The wise man must not boast of his wisdom, nor the strong man of his strength, nor the rich man of his riches. What then is the right kind of boasting? What is the source of man’s greatness? Scripture says: The man who boasts must boast of this, that he knows and understands that I am the Lord. Here is man’s greatness, here is man’s glory and majesty: to know in truth what is great, to hold fast to it, and to seek glory from the Lord of glory. The Apostle tells us: The man who boasts must boast of the Lord. He has just said: Christ was appointed by God to be our wisdom, our righteousness, our sanctification, our redemption, so that, as it is written, a man who boasts must boast of the Lord.
  Boasting of God is perfect and complete when we take no pride in our own righteousness but acknowledge that we are utterly lacking in true righteousness and have been made righteous only by faith in Christ.
  Paul boasts of the fact that he holds his own righteousness in contempt and seeks the righteousness in faith that comes through Christ and is from God. He wants only to know Christ and the power of his resurrection and to have fellowship with his sufferings by taking on the likeness of his death, in the hope that somehow he may arrive at the resurrection of the dead.
  Here we see all overweening pride laid low. Humanity, there is nothing left for you to boast of, for your boasting and hope lie in putting to death all that is your own and seeking the future life that is in Christ. Since we have its first fruits we are already in its midst, living entirely in the grace and gift of God.
  It is God who is active within us, giving us both the will and the achievement, in accordance with his good purpose. Through his Spirit, God also reveals his wisdom in the plan he has preordained for our glory.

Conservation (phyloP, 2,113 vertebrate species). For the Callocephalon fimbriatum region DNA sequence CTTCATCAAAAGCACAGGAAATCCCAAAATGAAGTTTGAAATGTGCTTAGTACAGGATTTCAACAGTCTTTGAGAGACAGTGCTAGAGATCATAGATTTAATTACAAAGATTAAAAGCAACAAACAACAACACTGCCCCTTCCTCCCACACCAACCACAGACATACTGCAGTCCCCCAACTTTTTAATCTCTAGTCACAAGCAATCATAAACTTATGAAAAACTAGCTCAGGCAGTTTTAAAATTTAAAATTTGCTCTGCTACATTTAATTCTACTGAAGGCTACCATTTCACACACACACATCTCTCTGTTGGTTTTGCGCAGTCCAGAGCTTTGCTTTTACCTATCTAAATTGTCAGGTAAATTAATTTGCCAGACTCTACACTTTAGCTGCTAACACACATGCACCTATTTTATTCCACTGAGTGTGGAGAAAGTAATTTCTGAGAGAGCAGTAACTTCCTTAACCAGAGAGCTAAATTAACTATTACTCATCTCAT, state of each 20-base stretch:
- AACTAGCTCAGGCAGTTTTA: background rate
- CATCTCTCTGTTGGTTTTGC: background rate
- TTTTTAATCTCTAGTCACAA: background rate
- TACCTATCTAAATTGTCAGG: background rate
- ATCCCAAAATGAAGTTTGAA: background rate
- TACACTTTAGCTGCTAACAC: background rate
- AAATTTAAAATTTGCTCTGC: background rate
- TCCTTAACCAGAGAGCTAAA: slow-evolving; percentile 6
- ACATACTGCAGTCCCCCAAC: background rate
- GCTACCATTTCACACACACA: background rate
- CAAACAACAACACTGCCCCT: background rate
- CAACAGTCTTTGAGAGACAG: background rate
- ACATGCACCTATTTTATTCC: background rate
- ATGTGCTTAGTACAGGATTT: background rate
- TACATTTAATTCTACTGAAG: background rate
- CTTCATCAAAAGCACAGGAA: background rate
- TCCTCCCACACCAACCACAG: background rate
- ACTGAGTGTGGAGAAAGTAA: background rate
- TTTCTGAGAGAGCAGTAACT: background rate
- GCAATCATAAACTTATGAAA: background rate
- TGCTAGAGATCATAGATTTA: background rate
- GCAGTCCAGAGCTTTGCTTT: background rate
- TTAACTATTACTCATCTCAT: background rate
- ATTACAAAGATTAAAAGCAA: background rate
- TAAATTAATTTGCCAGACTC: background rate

God gives power and strength in our labours. I have toiled harder than all the others, Paul says, but it is not I but the grace of God, which is with me.
  God rescues us from dangers beyond all human expectation. We felt within ourselves that we had received the sentence of death, so that we might not trust ourselves but in God, who raises the dead; from so great a danger did he deliver us, and does deliver us; we hope in him, for he will deliver us again.
Responsory
℟. To acknowledge you is the perfect virtue,* to know your power is the root of immortality.
℣. Eternal life is this: to know you, the only true God, and Jesus Christ, whom you have sent.* To know your power is the root of immortality.

Let us pray.
By your unfailing mercy, Lord,
  purify and guard your Church,
and since without you she cannot stand fast,
  support and guide her always by your grace.
Through our Lord Jesus Christ, your Son,
who lives and reigns with you in the unity of the Holy Spirit,
God, for ever and ever.
Amen.

Let us praise the Lord.
– Thanks be to God.

The psalms and canticles here are our own translation from the Latin. The Grail translation of the psalms, which is used liturgically in most of the English-speaking world, cannot be displayed on the Web for copyright reasons; The Universalis apps and programs do contain the Grail translation of the psalms.

You can also view this page in Latin and English.

Copyright © 1996-2021 Universalis Publishing Limited: see www.universalis.com. Scripture readings from the Jerusalem Bible are published and copyright © 1966, 1967 and 1968 by Darton, Longman & Todd, Ltd and Doubleday, a division of Random House, Inc, and used by permission of the publishers.
 
This web site © Copyright 1996-2021 Universalis Publishing Ltd · Contact us · Cookies/privacy
(top